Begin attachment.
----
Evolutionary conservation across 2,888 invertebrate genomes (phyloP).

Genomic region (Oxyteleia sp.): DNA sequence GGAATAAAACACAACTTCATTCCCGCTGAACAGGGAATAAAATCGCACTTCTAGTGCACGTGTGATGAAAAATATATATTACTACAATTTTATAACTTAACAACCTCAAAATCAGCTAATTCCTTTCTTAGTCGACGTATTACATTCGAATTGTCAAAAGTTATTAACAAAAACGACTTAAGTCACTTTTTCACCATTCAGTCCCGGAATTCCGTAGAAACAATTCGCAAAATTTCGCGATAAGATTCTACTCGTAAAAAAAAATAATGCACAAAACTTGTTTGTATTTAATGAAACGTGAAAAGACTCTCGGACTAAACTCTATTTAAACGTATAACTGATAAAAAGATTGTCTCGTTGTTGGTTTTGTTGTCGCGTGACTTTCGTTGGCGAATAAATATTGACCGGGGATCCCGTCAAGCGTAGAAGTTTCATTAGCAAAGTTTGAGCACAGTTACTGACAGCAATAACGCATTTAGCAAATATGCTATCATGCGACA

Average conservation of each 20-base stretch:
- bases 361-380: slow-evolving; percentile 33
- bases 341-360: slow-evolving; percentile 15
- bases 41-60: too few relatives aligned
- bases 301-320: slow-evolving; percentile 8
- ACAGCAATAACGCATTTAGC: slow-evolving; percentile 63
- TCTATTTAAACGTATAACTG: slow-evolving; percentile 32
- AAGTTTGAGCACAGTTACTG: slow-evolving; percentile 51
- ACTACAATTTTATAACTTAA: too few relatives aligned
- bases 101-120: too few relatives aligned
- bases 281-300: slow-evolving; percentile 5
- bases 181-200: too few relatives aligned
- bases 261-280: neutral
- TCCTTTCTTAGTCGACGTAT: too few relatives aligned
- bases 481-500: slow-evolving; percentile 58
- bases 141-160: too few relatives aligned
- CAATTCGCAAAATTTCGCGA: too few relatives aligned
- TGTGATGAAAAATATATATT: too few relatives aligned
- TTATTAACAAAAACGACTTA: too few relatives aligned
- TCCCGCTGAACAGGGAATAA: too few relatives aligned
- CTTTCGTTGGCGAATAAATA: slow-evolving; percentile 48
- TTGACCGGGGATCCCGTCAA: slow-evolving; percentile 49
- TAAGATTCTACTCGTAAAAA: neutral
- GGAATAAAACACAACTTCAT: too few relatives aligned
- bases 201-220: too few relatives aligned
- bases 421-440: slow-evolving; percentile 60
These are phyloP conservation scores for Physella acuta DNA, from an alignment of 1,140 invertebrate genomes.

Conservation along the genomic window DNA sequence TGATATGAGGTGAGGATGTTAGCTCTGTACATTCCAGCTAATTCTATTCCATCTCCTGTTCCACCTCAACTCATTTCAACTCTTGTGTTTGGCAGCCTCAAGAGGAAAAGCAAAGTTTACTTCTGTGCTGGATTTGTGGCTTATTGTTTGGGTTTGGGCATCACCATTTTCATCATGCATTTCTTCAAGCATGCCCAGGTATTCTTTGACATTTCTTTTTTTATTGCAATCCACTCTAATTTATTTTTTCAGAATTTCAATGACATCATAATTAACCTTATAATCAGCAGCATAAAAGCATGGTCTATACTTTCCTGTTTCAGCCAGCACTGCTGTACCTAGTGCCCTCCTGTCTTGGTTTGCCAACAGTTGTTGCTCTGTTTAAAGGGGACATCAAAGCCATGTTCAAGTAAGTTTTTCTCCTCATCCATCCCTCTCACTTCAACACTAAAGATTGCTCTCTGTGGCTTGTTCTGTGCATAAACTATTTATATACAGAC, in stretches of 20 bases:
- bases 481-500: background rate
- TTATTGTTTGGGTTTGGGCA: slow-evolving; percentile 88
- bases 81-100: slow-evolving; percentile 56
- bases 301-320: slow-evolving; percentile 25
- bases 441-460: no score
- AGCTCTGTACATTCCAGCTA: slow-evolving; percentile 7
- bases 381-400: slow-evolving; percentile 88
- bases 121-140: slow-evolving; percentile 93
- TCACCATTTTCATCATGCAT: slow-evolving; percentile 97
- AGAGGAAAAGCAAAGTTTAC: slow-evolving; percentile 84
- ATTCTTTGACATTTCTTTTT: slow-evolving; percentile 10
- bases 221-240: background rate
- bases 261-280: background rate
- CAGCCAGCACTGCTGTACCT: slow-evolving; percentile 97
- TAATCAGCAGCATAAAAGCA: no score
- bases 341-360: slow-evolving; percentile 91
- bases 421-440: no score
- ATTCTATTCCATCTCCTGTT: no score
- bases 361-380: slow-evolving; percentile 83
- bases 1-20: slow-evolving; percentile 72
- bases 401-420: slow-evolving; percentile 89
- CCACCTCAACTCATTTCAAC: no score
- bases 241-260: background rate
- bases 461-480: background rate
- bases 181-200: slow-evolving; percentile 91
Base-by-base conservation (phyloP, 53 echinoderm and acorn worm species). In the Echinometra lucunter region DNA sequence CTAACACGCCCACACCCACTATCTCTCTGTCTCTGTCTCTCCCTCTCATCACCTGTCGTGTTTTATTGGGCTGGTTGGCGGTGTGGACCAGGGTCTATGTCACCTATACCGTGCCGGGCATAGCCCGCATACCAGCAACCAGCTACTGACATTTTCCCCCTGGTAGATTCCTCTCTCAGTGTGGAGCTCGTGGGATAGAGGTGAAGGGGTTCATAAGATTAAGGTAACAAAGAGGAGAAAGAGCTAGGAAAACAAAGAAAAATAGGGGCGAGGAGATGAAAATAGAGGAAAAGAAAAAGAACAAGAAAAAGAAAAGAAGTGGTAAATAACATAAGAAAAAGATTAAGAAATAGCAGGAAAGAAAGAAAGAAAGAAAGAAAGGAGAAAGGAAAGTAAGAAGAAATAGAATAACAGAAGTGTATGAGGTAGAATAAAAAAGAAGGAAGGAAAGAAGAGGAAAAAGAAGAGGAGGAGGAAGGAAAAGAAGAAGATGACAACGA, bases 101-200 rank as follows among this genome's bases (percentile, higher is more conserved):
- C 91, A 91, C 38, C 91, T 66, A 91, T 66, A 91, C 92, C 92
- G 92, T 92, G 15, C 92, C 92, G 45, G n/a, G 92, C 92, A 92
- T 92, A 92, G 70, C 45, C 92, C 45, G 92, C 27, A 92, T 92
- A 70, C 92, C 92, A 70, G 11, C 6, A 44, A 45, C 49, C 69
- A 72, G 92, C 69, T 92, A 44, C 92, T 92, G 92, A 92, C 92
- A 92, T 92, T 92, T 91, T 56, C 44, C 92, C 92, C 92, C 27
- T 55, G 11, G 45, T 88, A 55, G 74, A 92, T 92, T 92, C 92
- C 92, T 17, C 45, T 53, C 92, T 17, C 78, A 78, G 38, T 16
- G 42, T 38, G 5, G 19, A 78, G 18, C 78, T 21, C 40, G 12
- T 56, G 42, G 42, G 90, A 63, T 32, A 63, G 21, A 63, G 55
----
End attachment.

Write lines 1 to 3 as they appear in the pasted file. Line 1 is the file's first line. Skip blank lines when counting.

Evolutionary conservation across 2,888 invertebrate genomes (phyloP).

Genomic region (Oxyteleia sp.): DNA sequence GGAATAAAACACAACTTCATTCCCGCTGAACAGGGAATAAAATCGCACTTCTAGTGCACGTGTGATGAAAAATATATATTACTACAATTTTATAACTTAACAACCTCAAAATCAGCTAATTCCTTTCTTAGTCGACGTATTACATTCGAATTGTCAAAAGTTATTAACAAAAACGACTTAAGTCACTTTTTCACCATTCAGTCCCGGAATTCCGTAGAAACAATTCGCAAAATTTCGCGATAAGATTCTACTCGTAAAAAAAAATAATGCACAAAACTTGTTTGTATTTAATGAAACGTGAAAAGACTCTCGGACTAAACTCTATTTAAACGTATAACTGATAAAAAGATTGTCTCGTTGTTGGTTTTGTTGTCGCGTGACTTTCGTTGGCGAATAAATATTGACCGGGGATCCCGTCAAGCGTAGAAGTTTCATTAGCAAAGTTTGAGCACAGTTACTGACAGCAATAACGCATTTAGCAAATATGCTATCATGCGACA

Average conservation of each 20-base stretch: